Weaning from Miracles by Matthew Wexler


Parashat Devarim begins with the words, “Eileh HaDevarim Asheir Dibeir Moshe El Kol Yisrael BeEiver HaYardein,” “These are the words that Moshe spoke to all of Israel, on the other side of the Jordan” (Devarim 1:1). The Vilna Ga’on comments that the first four books of the Torah were heard by Moshe directly from Hashem and then transmitted verbatim to Bnei Yisrael. However, with regard to the fifth book, Sefer Devarim, Bnei Yisrael heard the words of Moshe himself, not Hashem’s. Moshe became like every other Navi who succeeded him; communicating with Hashem, and then, later, transmitting His words to the nation in their own way once the state of prophecy had been removed from him.

The approach of the Vilna Ga’on poses a major issue to two independent statements of Rambam. In his Mishneh Torah, Rambam writes (Hilchot Teshuvah 3:6) that one who denies the Torah has no portion in Olam HaBa. He then writes (3:8) that one who says, “Moshe made these statements independently,” is denying the Torah. How, then, can the Vilna Ga’on say that Moshe didn’t speak the words in Sefer Devarim directly from Hashem? Additionally, Rambam, in his Ikarei Emunah (Introduction to the 10th Perek of Sanhedrin), states that every Jew must believe that Moshe was the “father” of all prophets before and after him. Rambam conveys to us that Moshe was drastically different from any other Prophet to have ever walked this earth. How can the Vilna Ga’on claim that Moshe became like every other prophet? These two statements of Rambam seem to pose great difficulty to the Vilna Ga’on’s view on Moshe’s last will and testament.

One could suggest that while the Vilna Ga’on is saying that Moshe was, in a sense, like every other Navi, he is nonetheless not contradicting the words of Rambam. Moshe did not make these statements independently, as Rambam warns us against thinking. Rather, Moshe spoke these words through divine inspiration. Unlike the four previous books of the Torah, Moshe was able to think about Hashem’s words before speaking them to Bnei Yisrael. Moshe in no way misconstrued the words of Hashem, but rather, thought about them before relaying them to the Jews. Moshe, in the final weeks before his death, had achieved a level of Kedushah in which he was able to be trusted by Hashem to speak divine words and have the ability and consciousness to first contemplate them.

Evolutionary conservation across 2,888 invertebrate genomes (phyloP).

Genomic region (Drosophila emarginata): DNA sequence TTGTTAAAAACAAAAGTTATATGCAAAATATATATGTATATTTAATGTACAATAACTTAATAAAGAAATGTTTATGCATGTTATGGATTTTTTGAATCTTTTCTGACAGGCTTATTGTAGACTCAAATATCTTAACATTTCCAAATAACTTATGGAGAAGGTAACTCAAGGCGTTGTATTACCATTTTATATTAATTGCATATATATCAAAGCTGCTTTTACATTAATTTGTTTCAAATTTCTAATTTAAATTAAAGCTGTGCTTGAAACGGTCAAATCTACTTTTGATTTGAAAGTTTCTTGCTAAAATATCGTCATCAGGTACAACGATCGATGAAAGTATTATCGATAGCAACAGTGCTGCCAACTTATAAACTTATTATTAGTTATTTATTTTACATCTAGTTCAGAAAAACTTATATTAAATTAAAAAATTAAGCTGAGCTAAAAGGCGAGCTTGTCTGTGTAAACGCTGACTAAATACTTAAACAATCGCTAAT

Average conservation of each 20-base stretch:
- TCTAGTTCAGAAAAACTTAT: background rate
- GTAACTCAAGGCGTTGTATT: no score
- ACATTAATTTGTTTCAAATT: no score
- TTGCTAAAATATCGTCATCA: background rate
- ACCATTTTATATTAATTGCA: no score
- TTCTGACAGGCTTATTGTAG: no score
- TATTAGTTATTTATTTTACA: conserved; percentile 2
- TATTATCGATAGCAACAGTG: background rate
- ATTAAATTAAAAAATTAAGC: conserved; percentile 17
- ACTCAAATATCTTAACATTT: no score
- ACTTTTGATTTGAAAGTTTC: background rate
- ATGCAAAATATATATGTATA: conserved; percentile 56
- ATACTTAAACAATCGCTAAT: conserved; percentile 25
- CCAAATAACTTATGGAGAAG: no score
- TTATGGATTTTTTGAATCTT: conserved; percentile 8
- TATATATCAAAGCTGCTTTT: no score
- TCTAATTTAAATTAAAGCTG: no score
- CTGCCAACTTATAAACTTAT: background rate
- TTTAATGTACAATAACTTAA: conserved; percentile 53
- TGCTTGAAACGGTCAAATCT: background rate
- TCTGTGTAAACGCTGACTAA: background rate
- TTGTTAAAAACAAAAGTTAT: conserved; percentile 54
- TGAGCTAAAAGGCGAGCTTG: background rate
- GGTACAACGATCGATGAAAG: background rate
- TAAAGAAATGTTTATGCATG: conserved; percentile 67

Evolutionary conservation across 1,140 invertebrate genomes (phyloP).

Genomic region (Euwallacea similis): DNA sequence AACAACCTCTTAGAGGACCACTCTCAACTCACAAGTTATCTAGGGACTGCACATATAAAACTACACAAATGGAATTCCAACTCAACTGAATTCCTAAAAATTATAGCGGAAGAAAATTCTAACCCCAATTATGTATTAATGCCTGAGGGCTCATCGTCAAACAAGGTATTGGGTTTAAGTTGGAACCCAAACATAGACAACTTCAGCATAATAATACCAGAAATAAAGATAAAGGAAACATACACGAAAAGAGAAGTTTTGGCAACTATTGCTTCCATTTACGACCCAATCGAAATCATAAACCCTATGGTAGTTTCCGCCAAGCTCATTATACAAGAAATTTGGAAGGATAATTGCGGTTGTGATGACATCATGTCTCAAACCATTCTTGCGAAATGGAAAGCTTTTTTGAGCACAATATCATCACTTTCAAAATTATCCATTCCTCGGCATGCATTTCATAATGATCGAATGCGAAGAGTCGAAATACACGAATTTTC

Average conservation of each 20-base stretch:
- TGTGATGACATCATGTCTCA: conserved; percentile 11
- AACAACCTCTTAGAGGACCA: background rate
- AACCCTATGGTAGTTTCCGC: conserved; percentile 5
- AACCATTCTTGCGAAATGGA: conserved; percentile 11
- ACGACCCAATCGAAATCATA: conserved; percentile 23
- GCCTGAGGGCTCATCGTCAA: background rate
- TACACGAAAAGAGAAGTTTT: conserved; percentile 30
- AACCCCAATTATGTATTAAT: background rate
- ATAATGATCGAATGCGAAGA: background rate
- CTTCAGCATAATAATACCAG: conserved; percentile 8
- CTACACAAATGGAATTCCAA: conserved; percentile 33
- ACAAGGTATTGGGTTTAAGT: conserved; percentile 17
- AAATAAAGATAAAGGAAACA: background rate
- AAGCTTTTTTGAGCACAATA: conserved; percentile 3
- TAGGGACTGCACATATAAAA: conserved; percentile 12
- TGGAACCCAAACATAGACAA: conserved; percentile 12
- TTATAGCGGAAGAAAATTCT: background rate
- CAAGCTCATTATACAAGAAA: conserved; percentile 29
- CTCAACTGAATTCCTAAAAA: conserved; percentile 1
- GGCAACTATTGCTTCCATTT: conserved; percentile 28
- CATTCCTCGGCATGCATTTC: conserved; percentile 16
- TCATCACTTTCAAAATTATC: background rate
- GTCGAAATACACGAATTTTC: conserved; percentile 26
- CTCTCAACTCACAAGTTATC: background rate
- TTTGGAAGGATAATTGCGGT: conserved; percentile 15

Why was Moshe doing this now, when the Jews are about to enter Eretz Yisrael? The Jews had been in the desert for the past forty years, guided by a cloud during the day and a fire at night. They were given sustenance, water, and shelter from Hashem. They were connected to Him and were constantly seeing His great miracles. During Sefer Devarim, they are about to enter the land of Israel. They would face the challenge of the transition between the Midbar, where there was a complete and clear connection to Hashem, and Eretz Yisrael, where they would have to search out and find Him in order to connect. The Jews could no longer hear the words of Hashem directly, but had to slowly be weaned off. They needed a human to transmit God’s words in human terms. Bnei Yisrael would never have a closer relationship with Hashem in their history, and therefore needed to rely less on his open miracles and more on human effort in order to maintain their relationship with Hashem.

At the same time, the Jews would never again have a prophet like Moshe. As great as Yehoshua, Moshe’s successor, would be, he would never be on the level of Moshe. It was therefore required that Moshe assist in the transition between himself and Yehoshua in addition to the transition between Hashem’s presence in the Midbar to Hashem’s presence in Eretz Yisrael. Moshe was, in a sense, like every other prophet, in order to facilitate this transition and ease Bnei Yisrael into their journey to Eretz Yisrael.

Nowadays, we do not experience miracles involving violations of the laws of nature such as Keriyat Yam Suf or the daily appearance of the Man. However, we have inspiring leaders—our Rabbis. We must look to them to transmit the words of Hashem and bring us closer to Him in relatable terms, just like Moshe did in Sefer Devarim to Bnei Yisrael.

Implicit Rebuke by Noam Wieder

Arei Miklat and the Kohein Gadol by Eli Ginsberg